This is a letter of thanks:
For the simple act of breathing,
For hands, reaching and holding,
For children — bright eyes, simple wonder, contagious giggles,
For shared tears of joy or woe, for friendship’s embrace,
For lifelong commitment to another,
For the exquisite beauty of the tiniest insect to the largest mammal,
For the Earth, our home.
For seasons — death to resurrection spanned by mere months,
For generous hearts, tireless labor unselfishly given for those in need,
For faith, in all its names and forms,
For all these, and more, I am dazzled, blessed and thankful.
Candi Ayres Phillips
Living, loving change
I have many things to be thankful for.
First and foremost is a strong knowledge that I’m a child of God and a recipient of his promises and blessings.
I am thankful for being an American living in the Midwest with its variety of seasons. Each has its own special natural wonders.
My teenage years were during World War II with four brothers in uniform, rationing, saving scrap and tinfoil from cigarette wrappers dropped on the street and working. We received word by telegram of one brother “seriously wounded in action.”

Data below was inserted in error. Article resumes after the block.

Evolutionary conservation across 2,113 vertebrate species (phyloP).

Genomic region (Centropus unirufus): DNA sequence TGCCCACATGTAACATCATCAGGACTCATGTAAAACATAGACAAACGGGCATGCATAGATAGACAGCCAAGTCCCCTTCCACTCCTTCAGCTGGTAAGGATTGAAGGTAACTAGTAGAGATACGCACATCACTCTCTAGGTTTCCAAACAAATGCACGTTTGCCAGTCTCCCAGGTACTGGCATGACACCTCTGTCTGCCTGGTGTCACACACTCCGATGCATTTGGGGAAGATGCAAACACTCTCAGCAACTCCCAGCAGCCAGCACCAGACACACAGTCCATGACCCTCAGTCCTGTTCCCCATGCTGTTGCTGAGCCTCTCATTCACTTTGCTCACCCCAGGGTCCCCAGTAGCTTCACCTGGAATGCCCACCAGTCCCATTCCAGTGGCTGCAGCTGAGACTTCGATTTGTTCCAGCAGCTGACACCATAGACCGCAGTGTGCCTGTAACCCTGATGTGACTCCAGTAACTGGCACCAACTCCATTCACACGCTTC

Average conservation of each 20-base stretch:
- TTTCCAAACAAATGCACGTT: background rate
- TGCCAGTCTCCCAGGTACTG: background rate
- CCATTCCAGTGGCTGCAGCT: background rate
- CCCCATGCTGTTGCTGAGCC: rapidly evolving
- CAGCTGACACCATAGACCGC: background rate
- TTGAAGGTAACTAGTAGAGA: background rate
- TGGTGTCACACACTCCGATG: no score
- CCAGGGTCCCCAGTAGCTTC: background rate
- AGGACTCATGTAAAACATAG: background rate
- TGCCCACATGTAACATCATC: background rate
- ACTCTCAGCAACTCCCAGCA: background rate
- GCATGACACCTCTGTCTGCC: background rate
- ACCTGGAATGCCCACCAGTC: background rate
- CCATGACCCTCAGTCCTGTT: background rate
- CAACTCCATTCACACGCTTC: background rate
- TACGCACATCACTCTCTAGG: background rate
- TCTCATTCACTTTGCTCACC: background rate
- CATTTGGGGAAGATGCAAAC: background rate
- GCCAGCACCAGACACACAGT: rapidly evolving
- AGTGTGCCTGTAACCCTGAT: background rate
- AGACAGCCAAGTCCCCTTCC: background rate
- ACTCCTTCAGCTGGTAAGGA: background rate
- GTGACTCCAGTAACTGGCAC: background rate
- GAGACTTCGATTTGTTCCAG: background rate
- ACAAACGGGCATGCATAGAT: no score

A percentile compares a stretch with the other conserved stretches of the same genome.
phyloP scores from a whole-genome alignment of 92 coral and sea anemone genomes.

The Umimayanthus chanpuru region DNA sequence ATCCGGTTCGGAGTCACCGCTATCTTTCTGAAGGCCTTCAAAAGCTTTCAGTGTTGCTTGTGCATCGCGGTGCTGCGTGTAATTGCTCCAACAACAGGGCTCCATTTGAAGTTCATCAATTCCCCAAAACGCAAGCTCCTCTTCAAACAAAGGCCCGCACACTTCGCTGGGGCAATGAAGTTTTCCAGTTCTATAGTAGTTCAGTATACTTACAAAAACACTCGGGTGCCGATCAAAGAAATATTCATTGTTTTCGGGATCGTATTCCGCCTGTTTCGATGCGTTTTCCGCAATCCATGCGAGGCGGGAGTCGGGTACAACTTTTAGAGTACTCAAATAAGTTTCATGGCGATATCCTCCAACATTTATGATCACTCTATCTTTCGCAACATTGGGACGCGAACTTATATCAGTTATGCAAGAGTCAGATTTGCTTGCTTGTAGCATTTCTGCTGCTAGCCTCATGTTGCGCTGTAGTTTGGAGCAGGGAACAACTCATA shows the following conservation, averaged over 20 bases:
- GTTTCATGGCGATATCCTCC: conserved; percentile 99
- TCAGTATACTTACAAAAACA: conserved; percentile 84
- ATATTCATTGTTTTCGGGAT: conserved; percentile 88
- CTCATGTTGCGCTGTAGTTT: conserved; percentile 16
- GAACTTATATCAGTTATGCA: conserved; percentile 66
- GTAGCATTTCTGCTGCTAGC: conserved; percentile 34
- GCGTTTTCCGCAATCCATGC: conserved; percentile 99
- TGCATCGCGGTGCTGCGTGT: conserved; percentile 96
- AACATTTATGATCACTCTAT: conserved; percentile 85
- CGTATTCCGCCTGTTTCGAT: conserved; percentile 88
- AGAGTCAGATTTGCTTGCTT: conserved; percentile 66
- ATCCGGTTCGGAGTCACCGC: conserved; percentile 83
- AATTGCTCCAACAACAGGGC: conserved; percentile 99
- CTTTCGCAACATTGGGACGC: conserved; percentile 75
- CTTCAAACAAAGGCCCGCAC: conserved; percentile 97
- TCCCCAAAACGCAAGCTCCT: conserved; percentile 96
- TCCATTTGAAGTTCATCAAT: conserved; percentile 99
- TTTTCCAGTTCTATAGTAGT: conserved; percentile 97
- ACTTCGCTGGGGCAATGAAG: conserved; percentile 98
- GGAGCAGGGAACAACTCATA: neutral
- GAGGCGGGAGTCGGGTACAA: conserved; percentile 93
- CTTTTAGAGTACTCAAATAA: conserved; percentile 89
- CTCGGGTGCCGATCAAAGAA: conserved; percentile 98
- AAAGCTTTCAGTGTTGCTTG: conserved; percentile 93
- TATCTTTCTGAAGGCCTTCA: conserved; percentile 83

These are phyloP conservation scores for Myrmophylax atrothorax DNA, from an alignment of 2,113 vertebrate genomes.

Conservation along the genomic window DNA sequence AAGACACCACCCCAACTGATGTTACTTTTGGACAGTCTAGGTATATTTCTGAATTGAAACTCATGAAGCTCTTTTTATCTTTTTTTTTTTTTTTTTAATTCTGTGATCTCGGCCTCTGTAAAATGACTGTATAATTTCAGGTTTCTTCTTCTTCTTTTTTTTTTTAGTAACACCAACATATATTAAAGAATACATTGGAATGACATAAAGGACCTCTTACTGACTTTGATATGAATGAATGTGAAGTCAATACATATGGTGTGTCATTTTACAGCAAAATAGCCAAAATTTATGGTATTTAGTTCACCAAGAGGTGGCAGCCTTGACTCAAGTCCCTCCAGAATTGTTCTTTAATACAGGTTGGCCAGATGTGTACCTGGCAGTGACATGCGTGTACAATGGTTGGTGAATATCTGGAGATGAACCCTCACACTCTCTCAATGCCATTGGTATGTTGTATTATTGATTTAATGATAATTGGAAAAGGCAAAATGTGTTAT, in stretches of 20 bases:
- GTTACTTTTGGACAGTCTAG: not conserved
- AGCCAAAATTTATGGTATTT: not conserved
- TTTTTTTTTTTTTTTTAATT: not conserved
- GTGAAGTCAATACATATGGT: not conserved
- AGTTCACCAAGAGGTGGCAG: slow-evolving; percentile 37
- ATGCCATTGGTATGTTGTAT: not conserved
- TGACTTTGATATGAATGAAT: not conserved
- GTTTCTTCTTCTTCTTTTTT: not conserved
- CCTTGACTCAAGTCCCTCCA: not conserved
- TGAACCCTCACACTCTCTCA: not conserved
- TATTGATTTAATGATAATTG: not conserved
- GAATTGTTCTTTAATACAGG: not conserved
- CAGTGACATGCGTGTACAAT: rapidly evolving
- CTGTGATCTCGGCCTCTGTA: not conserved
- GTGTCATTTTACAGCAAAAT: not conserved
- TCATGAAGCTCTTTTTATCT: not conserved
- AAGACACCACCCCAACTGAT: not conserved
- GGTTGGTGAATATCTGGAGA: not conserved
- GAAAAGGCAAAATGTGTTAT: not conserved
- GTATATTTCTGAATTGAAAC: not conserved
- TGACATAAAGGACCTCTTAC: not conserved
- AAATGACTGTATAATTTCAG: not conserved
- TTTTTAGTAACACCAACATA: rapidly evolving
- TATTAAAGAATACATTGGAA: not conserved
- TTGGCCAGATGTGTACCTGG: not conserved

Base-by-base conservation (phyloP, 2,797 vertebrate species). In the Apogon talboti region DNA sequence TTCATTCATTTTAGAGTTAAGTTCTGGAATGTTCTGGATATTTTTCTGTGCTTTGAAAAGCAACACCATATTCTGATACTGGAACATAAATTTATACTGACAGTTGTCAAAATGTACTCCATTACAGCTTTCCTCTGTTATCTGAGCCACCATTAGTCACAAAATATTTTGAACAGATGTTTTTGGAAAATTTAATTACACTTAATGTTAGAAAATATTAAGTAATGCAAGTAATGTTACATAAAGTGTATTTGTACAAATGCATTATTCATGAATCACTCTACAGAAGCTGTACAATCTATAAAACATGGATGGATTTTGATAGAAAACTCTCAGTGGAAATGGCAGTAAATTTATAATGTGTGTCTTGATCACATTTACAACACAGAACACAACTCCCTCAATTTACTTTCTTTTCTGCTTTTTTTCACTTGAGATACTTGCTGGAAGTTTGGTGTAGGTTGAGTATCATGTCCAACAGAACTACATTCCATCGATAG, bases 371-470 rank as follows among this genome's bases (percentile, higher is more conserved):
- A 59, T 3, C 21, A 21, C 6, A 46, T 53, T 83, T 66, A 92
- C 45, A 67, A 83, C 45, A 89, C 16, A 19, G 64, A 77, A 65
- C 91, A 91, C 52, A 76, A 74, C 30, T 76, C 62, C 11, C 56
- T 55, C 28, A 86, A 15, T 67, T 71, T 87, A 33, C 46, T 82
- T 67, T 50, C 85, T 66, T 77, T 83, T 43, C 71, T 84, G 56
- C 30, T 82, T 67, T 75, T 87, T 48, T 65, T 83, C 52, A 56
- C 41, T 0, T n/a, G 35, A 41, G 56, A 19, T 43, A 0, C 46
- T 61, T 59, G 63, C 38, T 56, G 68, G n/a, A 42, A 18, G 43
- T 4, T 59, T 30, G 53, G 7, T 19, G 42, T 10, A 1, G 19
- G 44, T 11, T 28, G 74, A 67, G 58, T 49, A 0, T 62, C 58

One was on the invasion of Iwo Jima and ready to invade Japan.
Another’s ship was torpedoed.
But all my brothers came home safe.
I was born in an age of ice cards in the window, to enjoying deep freezers, love computers and what I’m allowed to do with them. We went from eight-inch disks in 1982, to 5¼-inch, to 3½-inch, to today’s wondrous change of Windows from 95 to No. 7 (not having 8 yet).
My family sends me pictures from gatherings or games.
I’ve loved and worried about changes.
I’m still able to work as a volunteer in thanks for all the blessings.
Norma J. Cross
Thankful for Jesus
Come all ye people.
Let’s enter his gates with thanksgiving and into his counts with praise. Jesus will share love in a most joyous way.
Jesus is the reason for the season to be thankful unto him and bless his name with a heart that serves and prays on a Happy Thanksgiving Day.
Kansas City, Kan.
Riches from living
Am I thankful?
Yes, I am.
I grew up on Kansas Avenue in Armourdale, Kansas City, Kan., as a latch-key kid with a single parent before, during and after the great flood of 1951.
Four years ago I retired as an associate vice president for one of the top five global pharmaceutical companies.
For this amazing journey, I’m thankful for:
• A tough, little, poorly educated woman who worked in a factory for take-home pay of $52 a week and yet raised four kids who never got into drug or alcohol abuse or legal problems. She taught us the value of education, hard work and discipline.